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So I purchased my first generator , a Westinghouse WGEN 6000. After oil and gas setup I moved the generator to my side yard for its first run and to see how loud it would be in the bedrooms on that side of the house. I let it run for about 35 minutes and then shut it down. let it sit and cool for an hour then moved it back into the garage.
The next morning I discovered that the grass on which the generator was sitting was turning brown and dying. the attached picture was the next day. 2 days latter it was even worse.
Is this normal or do I have something wrong with this generator?
 

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Do you know where exactly the grass was dying, relative to where the generator was sitting? Was it under the generator head, or under the engine? My guess would be hot air blowing off the machine is "cooking" the grass.

You could run it again briefly, let it warm up, and see where it has hot air blowing down. If you can identify the source, maybe you could make a little heat shield or something to help protect the grass.

My tractor will sometimes brown the grass if I leave it running/idling in 1 spot for a while. My assumption is it's due to the hot muffler.
 

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So I purchased my first generator , a Westinghouse WGEN 6000. After oil and gas setup I moved the generator to my side yard for its first run and to see how loud it would be in the bedrooms on that side of the house. I let it run for about 35 minutes and then shut it down. let it sit and cool for an hour then moved it back into the garage.
The next morning I discovered that the grass on which the generator was sitting was turning brown and dying. the attached picture was the next day. 2 days latter it was even worse.
Is this normal or do I have something wrong with this generator?
That looks pretty normal to me. Generators put off a lot of heat. I built a little shed for mine to run in, since the weather is usually bad when I need to use it. I installed automatic louvers and a 16" fan to keep the air moving, and a thermal alarm to alert if the temperature goes above 80F in the shed. The air coming out the exhaust side is quite warm, and I'm moving a LOT of air through there.
 

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That looks pretty normal to me. Generators put off a lot of heat. I built a little shed for mine to run in, since the weather is usually bad when I need to use it. I installed automatic louvers and a 16" fan to keep the air moving, and a thermal alarm to alert if the temperature goes above 80F in the shed. The air coming out the exhaust side is quite warm, and I'm moving a LOT of air through there.
Nice, mine is just at the side of my house with a cover over it. I might need to make some kind of a shed to use it in the wet, but the cover is large enough to just have the top and the front panel covered
 

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" Is this normal or do I have something wrong with this generator? "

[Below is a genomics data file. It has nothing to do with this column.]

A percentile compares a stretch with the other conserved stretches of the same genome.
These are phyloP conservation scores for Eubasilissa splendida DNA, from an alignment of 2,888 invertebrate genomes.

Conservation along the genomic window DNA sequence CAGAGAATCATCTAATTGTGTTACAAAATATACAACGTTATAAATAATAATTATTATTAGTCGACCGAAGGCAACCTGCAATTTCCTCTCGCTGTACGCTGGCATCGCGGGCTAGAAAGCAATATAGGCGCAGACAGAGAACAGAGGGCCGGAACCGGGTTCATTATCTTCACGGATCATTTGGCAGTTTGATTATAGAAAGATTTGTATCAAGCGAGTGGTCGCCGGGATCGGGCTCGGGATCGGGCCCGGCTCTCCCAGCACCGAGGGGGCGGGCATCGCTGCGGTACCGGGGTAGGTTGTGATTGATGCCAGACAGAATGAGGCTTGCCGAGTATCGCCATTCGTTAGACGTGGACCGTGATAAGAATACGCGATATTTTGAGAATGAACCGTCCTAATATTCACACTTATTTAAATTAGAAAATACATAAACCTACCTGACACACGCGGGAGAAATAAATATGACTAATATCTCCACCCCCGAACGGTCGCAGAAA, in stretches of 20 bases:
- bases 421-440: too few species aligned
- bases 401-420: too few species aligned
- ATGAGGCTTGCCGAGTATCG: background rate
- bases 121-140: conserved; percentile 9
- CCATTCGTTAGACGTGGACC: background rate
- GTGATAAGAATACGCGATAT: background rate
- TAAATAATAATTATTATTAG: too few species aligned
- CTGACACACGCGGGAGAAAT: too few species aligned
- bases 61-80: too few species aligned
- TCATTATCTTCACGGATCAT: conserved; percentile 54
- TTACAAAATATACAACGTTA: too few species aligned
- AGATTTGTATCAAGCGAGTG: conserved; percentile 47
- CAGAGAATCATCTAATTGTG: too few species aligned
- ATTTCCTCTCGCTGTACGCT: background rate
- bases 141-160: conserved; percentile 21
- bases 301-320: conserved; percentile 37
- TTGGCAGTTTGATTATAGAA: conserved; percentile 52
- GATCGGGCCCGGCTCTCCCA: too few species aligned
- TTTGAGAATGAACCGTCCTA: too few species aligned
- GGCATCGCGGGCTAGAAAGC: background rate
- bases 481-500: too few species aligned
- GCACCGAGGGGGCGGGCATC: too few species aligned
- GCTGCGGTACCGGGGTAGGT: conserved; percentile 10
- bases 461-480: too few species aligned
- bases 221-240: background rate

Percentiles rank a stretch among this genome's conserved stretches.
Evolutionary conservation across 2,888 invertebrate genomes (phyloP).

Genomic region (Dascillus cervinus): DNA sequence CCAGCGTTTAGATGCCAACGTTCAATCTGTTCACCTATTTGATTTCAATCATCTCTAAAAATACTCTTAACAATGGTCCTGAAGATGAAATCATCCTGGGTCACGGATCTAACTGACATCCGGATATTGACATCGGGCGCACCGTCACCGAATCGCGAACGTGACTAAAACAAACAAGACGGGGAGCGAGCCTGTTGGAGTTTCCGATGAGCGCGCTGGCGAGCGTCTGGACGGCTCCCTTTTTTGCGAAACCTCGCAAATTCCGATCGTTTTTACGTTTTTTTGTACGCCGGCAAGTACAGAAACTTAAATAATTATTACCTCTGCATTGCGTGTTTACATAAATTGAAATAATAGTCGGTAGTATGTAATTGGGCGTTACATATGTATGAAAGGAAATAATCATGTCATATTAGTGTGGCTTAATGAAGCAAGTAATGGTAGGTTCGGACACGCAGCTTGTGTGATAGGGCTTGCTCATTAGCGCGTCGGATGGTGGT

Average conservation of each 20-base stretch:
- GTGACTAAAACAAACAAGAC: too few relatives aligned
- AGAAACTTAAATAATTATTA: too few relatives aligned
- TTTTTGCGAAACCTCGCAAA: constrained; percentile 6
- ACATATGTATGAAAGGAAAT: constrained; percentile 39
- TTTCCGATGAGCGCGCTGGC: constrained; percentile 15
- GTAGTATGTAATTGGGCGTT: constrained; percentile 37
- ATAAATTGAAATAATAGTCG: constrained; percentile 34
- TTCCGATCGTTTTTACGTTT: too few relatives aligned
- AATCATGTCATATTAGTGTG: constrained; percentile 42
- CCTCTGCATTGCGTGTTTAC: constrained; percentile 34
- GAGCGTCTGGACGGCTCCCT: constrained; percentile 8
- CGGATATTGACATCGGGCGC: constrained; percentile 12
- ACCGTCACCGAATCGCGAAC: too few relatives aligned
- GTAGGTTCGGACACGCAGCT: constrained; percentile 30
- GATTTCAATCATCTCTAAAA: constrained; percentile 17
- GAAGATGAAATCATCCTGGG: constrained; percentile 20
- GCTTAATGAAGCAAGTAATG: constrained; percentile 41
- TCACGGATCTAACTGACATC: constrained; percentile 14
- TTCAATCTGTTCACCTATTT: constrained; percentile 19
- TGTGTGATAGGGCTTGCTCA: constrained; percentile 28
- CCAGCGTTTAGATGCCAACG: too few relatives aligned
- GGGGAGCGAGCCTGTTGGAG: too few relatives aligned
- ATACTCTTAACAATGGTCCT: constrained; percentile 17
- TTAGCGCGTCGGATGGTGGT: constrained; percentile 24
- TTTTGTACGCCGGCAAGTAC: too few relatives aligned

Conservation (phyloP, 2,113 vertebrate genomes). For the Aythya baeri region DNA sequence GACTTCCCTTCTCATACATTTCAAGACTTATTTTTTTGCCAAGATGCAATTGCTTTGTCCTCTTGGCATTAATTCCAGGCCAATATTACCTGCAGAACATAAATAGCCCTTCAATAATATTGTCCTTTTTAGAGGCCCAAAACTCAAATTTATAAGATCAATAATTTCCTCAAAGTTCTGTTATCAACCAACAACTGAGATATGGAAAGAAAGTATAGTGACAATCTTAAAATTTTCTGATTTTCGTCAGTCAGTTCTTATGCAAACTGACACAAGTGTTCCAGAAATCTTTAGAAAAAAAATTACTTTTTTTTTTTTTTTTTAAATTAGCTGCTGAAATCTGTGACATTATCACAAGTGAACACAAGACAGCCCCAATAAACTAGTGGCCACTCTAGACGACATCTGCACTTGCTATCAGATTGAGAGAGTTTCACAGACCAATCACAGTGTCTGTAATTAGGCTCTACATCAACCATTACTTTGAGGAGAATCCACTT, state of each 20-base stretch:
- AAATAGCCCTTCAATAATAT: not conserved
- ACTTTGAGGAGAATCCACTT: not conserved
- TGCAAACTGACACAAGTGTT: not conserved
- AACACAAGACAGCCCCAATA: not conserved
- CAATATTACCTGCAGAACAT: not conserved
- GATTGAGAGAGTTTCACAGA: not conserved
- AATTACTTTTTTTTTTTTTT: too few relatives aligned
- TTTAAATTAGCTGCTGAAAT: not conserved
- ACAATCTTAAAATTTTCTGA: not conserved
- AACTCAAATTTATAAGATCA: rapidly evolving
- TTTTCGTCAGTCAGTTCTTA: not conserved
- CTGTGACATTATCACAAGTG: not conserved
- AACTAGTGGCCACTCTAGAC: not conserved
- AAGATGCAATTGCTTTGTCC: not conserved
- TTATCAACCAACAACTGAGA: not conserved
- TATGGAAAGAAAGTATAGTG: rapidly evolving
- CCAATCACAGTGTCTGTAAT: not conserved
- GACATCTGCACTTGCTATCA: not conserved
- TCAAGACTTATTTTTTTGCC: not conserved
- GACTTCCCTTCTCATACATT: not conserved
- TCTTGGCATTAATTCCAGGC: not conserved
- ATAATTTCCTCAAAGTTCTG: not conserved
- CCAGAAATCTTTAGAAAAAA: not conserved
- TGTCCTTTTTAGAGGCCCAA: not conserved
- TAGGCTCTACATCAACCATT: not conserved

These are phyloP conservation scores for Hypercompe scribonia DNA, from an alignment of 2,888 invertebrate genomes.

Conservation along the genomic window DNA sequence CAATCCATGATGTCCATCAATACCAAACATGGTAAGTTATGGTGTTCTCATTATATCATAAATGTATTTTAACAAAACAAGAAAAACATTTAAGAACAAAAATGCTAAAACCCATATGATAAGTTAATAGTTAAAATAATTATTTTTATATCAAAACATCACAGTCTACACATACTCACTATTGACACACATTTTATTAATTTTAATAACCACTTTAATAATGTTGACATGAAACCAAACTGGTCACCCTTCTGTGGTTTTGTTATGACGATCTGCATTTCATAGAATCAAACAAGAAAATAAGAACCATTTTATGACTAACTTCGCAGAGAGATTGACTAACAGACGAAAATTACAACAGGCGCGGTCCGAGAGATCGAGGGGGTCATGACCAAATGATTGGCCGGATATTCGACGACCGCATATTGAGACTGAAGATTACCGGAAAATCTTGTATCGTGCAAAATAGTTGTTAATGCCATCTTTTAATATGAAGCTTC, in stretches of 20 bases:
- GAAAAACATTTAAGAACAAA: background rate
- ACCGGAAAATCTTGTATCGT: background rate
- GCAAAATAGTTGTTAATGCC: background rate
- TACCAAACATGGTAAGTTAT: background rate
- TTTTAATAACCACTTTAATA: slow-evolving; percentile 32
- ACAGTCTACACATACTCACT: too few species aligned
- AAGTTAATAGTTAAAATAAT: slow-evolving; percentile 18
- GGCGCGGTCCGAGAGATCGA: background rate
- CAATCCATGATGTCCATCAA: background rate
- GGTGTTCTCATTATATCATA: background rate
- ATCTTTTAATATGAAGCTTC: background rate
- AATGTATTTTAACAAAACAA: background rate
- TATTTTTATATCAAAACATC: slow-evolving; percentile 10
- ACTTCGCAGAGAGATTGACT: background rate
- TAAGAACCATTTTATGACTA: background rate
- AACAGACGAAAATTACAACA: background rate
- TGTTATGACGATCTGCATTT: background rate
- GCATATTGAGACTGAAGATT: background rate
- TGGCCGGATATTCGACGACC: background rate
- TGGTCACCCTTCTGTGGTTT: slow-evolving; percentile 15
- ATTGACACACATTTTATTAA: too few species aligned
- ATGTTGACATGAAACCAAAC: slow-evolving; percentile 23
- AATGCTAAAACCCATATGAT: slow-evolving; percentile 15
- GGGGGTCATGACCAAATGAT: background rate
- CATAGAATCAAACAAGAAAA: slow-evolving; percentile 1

the generator probably ran just fine, so why would you think something is wrong with the generator ?

while it was running, did you not happen to notice how hot the exhaust is ? even if you didnt......how hot is the exhaust on a lawn mower ? pretty hot. any exhaust that points down is going to do that.....

get some concrete patio stones and put the generator on that and that should be the end of you problem....
 

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So I purchased my first generator , a Westinghouse WGEN 6000. After oil and gas setup I moved the generator to my side yard for its first run and to see how loud it would be in the bedrooms on that side of the house. I let it run for about 35 minutes and then shut it down. let it sit and cool for an hour then moved it back into the garage.
The next morning I discovered that the grass on which the generator was sitting was turning brown and dying. the attached picture was the next day. 2 days latter it was even worse.
Is this normal or do I have something wrong with this generator?
it is a heat thing from the gen set.
run the generator on pavers or build a shed like tab has!
that sun shed / quiet box set up works!
 

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Well, of course, this is normal since it is a generator that runs on gasoline and emits gases that adversely affect the condition of your lawn. Dude, everyone knows this from school, and it seems to me that this is logical because besides the fact that the generator emits gases, it is also heavy, and thus nothing will remain from your lawn in the area where the generator is located :) Although, I think if you had a tiftuf bermuda sod, I don't think it would turn out like that because I always take my generator outside, and so far, everything is fine with my lawn :)
 

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This might be a water saving feature so you don't waste as much water for the grass. And you'll not be mowing as much.
 
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